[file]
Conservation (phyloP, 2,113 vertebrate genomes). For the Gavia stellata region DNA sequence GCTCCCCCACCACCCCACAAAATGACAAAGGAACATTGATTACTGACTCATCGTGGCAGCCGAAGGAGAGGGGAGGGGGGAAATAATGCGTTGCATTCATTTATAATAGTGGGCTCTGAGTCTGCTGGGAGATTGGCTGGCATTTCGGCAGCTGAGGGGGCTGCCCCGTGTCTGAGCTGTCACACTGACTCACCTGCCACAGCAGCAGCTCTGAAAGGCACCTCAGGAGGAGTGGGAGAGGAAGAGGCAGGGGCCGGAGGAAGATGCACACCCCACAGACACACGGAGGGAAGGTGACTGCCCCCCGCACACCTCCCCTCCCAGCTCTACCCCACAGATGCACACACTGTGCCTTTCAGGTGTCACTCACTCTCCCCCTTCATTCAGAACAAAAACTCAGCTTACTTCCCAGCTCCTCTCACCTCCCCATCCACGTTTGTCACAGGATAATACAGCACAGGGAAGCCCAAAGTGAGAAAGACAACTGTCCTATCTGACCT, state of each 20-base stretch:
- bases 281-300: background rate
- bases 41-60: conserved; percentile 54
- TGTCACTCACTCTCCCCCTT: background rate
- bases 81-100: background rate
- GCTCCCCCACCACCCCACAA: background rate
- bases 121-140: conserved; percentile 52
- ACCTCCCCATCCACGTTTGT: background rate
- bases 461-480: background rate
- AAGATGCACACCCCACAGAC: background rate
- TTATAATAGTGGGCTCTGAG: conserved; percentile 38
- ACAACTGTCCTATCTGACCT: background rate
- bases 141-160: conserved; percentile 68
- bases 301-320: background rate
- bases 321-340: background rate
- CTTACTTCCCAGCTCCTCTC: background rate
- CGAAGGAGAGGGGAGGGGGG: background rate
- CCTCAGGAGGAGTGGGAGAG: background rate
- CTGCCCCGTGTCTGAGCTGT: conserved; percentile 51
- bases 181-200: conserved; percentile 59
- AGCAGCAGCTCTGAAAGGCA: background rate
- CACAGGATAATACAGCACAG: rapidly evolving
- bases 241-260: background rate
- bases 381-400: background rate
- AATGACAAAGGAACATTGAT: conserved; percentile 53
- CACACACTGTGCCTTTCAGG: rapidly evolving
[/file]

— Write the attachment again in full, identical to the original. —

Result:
Conservation (phyloP, 2,113 vertebrate genomes). For the Gavia stellata region DNA sequence GCTCCCCCACCACCCCACAAAATGACAAAGGAACATTGATTACTGACTCATCGTGGCAGCCGAAGGAGAGGGGAGGGGGGAAATAATGCGTTGCATTCATTTATAATAGTGGGCTCTGAGTCTGCTGGGAGATTGGCTGGCATTTCGGCAGCTGAGGGGGCTGCCCCGTGTCTGAGCTGTCACACTGACTCACCTGCCACAGCAGCAGCTCTGAAAGGCACCTCAGGAGGAGTGGGAGAGGAAGAGGCAGGGGCCGGAGGAAGATGCACACCCCACAGACACACGGAGGGAAGGTGACTGCCCCCCGCACACCTCCCCTCCCAGCTCTACCCCACAGATGCACACACTGTGCCTTTCAGGTGTCACTCACTCTCCCCCTTCATTCAGAACAAAAACTCAGCTTACTTCCCAGCTCCTCTCACCTCCCCATCCACGTTTGTCACAGGATAATACAGCACAGGGAAGCCCAAAGTGAGAAAGACAACTGTCCTATCTGACCT, state of each 20-base stretch:
- bases 281-300: background rate
- bases 41-60: conserved; percentile 54
- TGTCACTCACTCTCCCCCTT: background rate
- bases 81-100: background rate
- GCTCCCCCACCACCCCACAA: background rate
- bases 121-140: conserved; percentile 52
- ACCTCCCCATCCACGTTTGT: background rate
- bases 461-480: background rate
- AAGATGCACACCCCACAGAC: background rate
- TTATAATAGTGGGCTCTGAG: conserved; percentile 38
- ACAACTGTCCTATCTGACCT: background rate
- bases 141-160: conserved; percentile 68
- bases 301-320: background rate
- bases 321-340: background rate
- CTTACTTCCCAGCTCCTCTC: background rate
- CGAAGGAGAGGGGAGGGGGG: background rate
- CCTCAGGAGGAGTGGGAGAG: background rate
- CTGCCCCGTGTCTGAGCTGT: conserved; percentile 51
- bases 181-200: conserved; percentile 59
- AGCAGCAGCTCTGAAAGGCA: background rate
- CACAGGATAATACAGCACAG: rapidly evolving
- bases 241-260: background rate
- bases 381-400: background rate
- AATGACAAAGGAACATTGAT: conserved; percentile 53
- CACACACTGTGCCTTTCAGG: rapidly evolving